The American Trigger Corporation is by far the rocket scientist of the trigger world. Their AR Gold Trigger system is one of the premier systems in 3 Gun Competition to date. With an already consistently light trigger pull dead on at 3lbs, the unique geometry of the design gives it a felt pull of much less. The action was so smooth in fact, I had to confirm the pull weight with a gauge 4 times and have one of my co-works confer with 4 independent tests. With no noticeable creep and a crisp break of the trigger with very little over travel, it’s easy to see why some top competition shooters such as World Champion 3 Gunner Daniel Horner consider this trigger system to be the Ferrari of triggers.
So what could be the downside of such an impressive system: the price. Weighing in at just under $300 MRSP, it won’t break the bank, but for the average shooter, its benefits over comparable trigger systems may not be worth the leap in price.
Wilson Combat is not just a top name in AR-15 parts and complete rifles; they are a master of taking several popular platforms and finding a way to make them better. Some quick examples of top notch platforms Wilson Combat is well known for are the tried and true Remington 870 shotgun for high level military and law enforcement as well as the holy grail of handguns, the 1911 for championship competition shooters. Teams of specialized gunsmiths diligent work on producing top quality items that make the Wilson Combat name special.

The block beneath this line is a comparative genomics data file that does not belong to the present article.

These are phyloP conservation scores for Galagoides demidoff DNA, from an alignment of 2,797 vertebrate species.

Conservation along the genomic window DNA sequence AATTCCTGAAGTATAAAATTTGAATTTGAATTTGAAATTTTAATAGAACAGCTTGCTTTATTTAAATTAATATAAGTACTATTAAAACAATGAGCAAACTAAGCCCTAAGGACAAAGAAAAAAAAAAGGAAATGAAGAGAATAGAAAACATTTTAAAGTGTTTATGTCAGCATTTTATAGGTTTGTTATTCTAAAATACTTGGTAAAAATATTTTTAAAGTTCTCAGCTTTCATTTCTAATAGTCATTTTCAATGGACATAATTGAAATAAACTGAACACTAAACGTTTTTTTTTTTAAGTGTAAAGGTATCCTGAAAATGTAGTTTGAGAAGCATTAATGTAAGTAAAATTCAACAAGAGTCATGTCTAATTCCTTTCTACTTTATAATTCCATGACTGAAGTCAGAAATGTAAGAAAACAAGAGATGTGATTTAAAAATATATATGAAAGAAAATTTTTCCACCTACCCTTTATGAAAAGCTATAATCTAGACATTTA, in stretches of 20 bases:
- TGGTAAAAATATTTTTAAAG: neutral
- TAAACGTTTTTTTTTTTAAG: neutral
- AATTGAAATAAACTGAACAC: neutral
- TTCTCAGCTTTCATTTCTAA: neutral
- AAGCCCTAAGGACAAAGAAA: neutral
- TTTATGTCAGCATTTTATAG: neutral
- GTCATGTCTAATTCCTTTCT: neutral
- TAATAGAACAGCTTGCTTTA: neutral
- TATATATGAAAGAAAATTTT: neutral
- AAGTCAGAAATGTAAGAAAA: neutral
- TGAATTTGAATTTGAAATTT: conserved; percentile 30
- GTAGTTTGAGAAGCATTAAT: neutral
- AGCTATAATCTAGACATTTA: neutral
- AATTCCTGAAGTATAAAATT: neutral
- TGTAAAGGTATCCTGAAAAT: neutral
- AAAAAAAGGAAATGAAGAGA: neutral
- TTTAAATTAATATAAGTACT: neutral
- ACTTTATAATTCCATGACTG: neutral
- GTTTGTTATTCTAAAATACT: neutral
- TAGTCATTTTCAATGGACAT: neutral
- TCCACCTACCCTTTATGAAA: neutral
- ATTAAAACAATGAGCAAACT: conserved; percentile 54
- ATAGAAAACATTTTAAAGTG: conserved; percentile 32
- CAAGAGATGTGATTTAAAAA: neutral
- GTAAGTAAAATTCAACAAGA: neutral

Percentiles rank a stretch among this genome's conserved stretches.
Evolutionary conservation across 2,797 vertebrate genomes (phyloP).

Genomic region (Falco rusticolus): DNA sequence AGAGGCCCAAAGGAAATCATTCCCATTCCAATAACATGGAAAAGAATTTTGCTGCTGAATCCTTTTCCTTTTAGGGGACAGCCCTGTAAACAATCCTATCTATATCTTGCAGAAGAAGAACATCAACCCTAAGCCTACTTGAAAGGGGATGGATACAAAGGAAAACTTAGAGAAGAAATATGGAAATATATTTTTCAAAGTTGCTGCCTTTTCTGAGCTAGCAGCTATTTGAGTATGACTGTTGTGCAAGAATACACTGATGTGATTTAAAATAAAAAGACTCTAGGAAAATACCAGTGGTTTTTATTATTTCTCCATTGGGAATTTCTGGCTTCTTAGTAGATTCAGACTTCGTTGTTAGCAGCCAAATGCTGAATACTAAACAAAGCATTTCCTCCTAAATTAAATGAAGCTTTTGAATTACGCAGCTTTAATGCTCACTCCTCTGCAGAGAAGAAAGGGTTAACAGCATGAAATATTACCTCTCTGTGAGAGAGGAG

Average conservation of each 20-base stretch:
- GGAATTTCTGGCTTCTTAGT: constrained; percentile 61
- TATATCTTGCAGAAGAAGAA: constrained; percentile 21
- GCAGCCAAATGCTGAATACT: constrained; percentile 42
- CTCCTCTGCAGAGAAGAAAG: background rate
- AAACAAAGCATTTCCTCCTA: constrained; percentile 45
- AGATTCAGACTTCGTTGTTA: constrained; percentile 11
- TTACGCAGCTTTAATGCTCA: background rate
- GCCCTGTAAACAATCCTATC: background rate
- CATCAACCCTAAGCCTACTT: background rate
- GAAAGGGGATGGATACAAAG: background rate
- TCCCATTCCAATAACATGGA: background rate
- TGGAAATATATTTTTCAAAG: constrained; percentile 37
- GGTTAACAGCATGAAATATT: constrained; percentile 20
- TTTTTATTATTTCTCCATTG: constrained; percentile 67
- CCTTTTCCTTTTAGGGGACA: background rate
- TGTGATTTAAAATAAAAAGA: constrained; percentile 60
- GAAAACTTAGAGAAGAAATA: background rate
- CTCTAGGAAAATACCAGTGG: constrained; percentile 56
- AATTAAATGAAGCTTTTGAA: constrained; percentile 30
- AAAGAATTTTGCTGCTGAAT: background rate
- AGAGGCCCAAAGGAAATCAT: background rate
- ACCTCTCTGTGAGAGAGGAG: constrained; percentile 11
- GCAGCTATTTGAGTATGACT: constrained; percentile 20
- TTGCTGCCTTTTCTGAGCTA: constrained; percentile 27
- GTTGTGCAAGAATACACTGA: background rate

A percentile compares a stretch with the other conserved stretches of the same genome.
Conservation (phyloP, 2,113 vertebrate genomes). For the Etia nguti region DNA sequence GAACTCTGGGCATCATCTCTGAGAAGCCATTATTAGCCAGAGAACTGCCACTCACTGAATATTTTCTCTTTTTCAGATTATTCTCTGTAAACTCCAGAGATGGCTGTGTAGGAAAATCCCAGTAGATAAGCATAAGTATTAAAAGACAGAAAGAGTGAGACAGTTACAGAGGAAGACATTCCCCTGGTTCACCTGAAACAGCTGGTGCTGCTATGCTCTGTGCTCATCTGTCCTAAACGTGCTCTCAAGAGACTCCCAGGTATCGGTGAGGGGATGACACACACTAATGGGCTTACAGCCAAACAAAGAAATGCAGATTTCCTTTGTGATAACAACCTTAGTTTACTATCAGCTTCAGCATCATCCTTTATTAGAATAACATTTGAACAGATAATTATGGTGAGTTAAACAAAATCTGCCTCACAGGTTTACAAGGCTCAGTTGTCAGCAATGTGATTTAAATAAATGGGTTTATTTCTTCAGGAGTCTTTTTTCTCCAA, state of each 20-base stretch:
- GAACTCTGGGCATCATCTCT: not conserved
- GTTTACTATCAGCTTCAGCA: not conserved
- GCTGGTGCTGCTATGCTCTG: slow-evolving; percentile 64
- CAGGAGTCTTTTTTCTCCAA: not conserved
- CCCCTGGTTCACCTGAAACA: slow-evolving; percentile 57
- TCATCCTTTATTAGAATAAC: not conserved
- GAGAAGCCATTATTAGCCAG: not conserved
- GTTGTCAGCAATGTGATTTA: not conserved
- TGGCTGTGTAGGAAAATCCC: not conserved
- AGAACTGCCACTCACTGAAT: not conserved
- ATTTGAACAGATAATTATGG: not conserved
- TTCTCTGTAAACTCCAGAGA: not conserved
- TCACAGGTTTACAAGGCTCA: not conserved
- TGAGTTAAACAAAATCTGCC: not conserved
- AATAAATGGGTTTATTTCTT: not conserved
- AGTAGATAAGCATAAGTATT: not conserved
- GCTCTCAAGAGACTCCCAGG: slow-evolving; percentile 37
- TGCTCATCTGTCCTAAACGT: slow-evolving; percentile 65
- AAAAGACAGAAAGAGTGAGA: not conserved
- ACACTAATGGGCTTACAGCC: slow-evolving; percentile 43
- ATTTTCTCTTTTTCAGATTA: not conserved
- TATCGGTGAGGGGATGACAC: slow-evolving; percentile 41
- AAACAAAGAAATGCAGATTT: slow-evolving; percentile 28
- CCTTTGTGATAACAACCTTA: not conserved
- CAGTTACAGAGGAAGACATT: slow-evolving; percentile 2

As far as AR-15 triggers go, Wilson Combat offers a very sleek single stage one piece design that is as simple to drop and install as it is to shoot. This is a set up that truly has no creep in pull prior to breaking the shot and very little over travel at all. Without the aid of a proper measuring device, I would have to guess the trigger reset was right at 1/8th of an inch if even that. It takes very minimal effort in breaking each shot and setting up for the next. Coming in at just under 4lbs for an average pull out of 10 measured attempts on my trigger scale, this is one of the most crisp and clean breaking triggers I have shot in years.